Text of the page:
Appeal from order of Superior Court, March T., 1967, No. 21, affirming order of Pennsylvania Public Utility Commission, No. 92171, in case of Charles S. Dunk et ux. v. Pennsylvania Public Utility Commission et al.; and appeals, No. 92, May T., 1967, from decree of Court of Common Pleas of Dauphin County, No. 2721 Equity, and No. 330 Commonwealth Docket, 1965, in case of J. Willison Smith, Jr. et ux. v. Pennsylvania Public Utility Commission et al.
David Berger, with him Norman C. Henss, Harold Greenberg, and Cohen, Shapiro, Berger, Polisher and Cohen, for appellants (Dunk).
Bayard M. Graf, with him Christian V. Graf, for appellants.
Anthony L. Marino, Assistant Counsel, with him Joseph C. Bruno, Chief Counsel, for Pennsylvania Public Utility Commission, appellee.
Charles E. Thomas, with him Jack F. Aschinger, Donald Blanken, Samuel Graff Miller, Vincent P. McDevitt, and Metzger, Hafer, Keefer, Thomas and Wood, for Philadelphia Electric Company, appellee.
Bell, C. J., Jones, Cohen, Eagen, O'Brien, Roberts and Pomeroy, JJ. Opinion by Mr. Justice Roberts. Mr. Justice Cohen dissents.
These two cases have taken different routes and stopped at different stations, but both have now come to the same resting place, presenting the same issues. Dunk, No. 1 May Term 1969, is an appeal from an order of the Superior Court, 210 Pa. Superior Ct. 183, 232 A.2d 231 (1967); Smith, No. 92 May Term 1967, is an appeal from the decree of the Court of Common Pleas of Dauphin County, 85 Dauph. 106 (1966). In both cases, appellants challenge the authority of the Pennsylvania Public Utility Commission to approve the Philadelphia Electric Company's request to allow condemnation of a right of way for the construction and operation as part of the "Keystone Project" of a power line which will run in Pennsylvania from Peach Bottom, York County, to a substation known as Whitpain in Montgomery County. Appellants are property
owners along the proposed right-of-way. Smith has reached us by certification from the Superior Court; subsequently we granted allocatur in Dunk. We combined the cases for argument, and in this opinion we affirm the dispositions of the courts below.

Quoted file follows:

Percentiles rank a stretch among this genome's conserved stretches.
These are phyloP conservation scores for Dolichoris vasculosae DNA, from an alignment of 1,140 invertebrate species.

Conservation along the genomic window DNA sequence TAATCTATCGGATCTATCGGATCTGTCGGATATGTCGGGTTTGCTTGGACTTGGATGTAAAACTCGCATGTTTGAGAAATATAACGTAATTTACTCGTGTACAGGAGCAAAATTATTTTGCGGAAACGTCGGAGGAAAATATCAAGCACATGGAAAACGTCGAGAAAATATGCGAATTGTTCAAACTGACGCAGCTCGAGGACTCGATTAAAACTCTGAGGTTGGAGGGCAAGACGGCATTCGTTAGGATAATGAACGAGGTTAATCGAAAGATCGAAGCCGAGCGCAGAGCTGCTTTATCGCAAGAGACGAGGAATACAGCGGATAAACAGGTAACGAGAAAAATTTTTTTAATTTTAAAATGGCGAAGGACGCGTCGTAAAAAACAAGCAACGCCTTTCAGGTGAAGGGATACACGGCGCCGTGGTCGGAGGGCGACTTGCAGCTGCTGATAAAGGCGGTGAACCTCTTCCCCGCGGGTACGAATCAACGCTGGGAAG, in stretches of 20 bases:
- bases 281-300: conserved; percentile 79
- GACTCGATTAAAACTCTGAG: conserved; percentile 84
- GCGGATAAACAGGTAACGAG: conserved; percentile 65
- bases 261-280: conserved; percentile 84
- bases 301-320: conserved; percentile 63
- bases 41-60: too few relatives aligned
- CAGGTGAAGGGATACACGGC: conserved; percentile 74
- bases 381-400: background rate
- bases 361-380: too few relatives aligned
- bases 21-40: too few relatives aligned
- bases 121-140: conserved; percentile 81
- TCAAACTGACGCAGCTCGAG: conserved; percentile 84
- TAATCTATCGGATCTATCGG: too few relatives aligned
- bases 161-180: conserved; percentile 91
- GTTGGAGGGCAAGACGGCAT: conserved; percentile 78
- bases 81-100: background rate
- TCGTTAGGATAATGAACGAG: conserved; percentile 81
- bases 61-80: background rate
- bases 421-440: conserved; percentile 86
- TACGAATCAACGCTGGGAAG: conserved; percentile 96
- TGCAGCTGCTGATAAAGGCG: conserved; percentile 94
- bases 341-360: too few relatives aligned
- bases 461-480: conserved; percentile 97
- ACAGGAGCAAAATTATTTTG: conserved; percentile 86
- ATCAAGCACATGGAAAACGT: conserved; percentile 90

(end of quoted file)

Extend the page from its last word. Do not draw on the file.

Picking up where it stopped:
Appellants first maintain that exclusive jurisdiction over the matter here in issue -- the right to condemn land for the construction and operation of this high-voltage line -- is vested exclusively in the Federal Power Commission under the Federal Power Act, 16 U.S.C.A. § 791 et seq. Section 824(a) notes that "the business of transmitting and selling electric energy . . . is affected with a public interest," but states also that federal regulation extends "only to those matters which are not subject to regulation by the States." Section 824(b), the section most heavily relied on by appellants, provides that the FPC "shall have jurisdiction over all facilities for such transmission or sale of electric energy [in interstate commerce] . . . ." Appellants argue that the power line involved in this case is a facility used in interstate commerce, and thus falls within the FPC's jurisdiction. We need not determine whether this line, which will run solely within Pennsylvania, but which arguably will be part of or an offshoot of an interstate network, is in interstate commerce within § 824(b), because we agree with the courts below that in this situation, the FPC does not have jurisdiction over the construction of new facilities.
The Federal Power Commission Act aimed primarily at federal regulation of the interstate sale of electric energy. Connecticut Light and Power Co. v. FPC, 324 U.S. 515, 524, 65 S. Ct. 749, 753 (1945). Jersey Central Power and Light Co. v. FPC, 319 U.S. 61, 67, 63 S. Ct. 953, 956 (1943). Nowhere in the Act is there any indication that the ...